California Racketeering Laws
What is Racketeering?
Organized crime and racketeering often are related. Both terms refer to criminal activities carried out on behalf of a criminal enterprise or association, or to further the goals of a group or organization (often including gangs). The organization’s criminal activities can include a range of unlawful activities such as drug distribution, embezzlement, money laundering, murder, and various other crimes.
State and federal laws are designed to eliminate or weaken the ownership or control of criminal enterprises through racketeering charges. In federal court, the prosecution can file charges through the Racketeer Influenced and Corrupt Organization Act (RICO). In California, racketeering laws are part of the California Control of Profits of Organized Crime Act.
Organized crime laws punish criminal enterprises that have profited financially from criminal activities or engaged in criminal acts for the purpose of a financial gain. Prosecution must demonstrate a “pattern of criminal profiteering activity” that includes at least 2 criminal incidents that are not isolated events. The prosecutor might show a pattern by tying together the participants, victims, or methods of carrying out criminal acts.
California Racketeering Laws Enforced
Organized crime laws focus on the financial profits gained by criminal enterprises or associations through their participation in criminal activities. Accordingly, California state law seeks to punish and deter participants from racketeering and organized crime through forfeiture laws. During forfeiture, the state seizes control and possession of the defendant’s property.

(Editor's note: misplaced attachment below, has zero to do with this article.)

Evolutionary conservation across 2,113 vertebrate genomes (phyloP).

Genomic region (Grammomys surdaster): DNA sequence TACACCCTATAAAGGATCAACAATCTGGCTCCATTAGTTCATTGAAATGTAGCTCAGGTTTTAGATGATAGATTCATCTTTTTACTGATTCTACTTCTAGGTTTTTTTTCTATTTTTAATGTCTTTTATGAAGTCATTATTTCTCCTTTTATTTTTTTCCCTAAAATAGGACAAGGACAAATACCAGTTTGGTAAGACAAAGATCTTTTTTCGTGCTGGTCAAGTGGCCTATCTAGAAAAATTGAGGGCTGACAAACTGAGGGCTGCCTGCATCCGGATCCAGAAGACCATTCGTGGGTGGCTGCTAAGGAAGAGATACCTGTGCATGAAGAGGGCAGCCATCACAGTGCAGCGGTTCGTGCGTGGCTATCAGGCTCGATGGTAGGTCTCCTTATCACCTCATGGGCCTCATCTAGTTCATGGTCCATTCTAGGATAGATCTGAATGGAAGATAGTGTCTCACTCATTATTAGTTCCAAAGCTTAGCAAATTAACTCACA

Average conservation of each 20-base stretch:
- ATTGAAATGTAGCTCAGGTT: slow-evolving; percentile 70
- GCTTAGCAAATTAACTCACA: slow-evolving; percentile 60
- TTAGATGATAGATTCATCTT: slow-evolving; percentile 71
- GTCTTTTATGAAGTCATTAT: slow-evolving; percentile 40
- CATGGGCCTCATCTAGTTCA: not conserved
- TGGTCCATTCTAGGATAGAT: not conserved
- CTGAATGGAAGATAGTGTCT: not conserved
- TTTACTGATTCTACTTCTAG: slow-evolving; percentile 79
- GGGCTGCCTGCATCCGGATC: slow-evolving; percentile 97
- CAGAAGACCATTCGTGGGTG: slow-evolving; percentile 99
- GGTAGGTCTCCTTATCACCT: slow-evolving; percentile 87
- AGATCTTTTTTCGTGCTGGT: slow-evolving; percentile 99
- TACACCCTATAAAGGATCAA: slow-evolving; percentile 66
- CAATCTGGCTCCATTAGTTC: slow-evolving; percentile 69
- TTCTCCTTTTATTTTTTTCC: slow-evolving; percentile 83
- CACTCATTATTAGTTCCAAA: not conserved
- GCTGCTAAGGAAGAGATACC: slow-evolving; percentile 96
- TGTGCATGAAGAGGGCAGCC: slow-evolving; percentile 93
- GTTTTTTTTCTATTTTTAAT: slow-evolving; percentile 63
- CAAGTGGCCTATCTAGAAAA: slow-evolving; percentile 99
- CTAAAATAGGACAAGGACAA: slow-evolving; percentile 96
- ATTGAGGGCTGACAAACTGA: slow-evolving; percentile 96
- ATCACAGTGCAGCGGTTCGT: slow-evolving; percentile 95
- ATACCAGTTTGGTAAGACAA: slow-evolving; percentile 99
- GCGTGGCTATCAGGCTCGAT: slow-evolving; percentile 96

The prosecuting attorney must show that the property interest, whether tangible or intangible, was:
- Obtained by the defendant through the established pattern of criminal acts intended for financial gain; or
- Received in exchange for property obtained through criminal profiteering activities (as occurs with money laundering)
Forfeiture of property doesn’t prevent the state of California from pursuing charges for the underlying crimes. A sentence of imprisonment or other punishments can still be possible if the state wins a conviction on a separate charge and the penalties will depend on the nature of the underlying charges.
Among other possible defenses, defendants may argue that their activities were not related to the crime enterprise’s activities, operations, or goals. In short, your defense could show that certain facts presented by the prosecution are merely coincidence or circumstantial.
Facing Racketeering Charges? Contact an experienced Defense Attorney Today!
Call the Law offices of Sara D. Bratsch at (559) 713-1542 for a free consultation!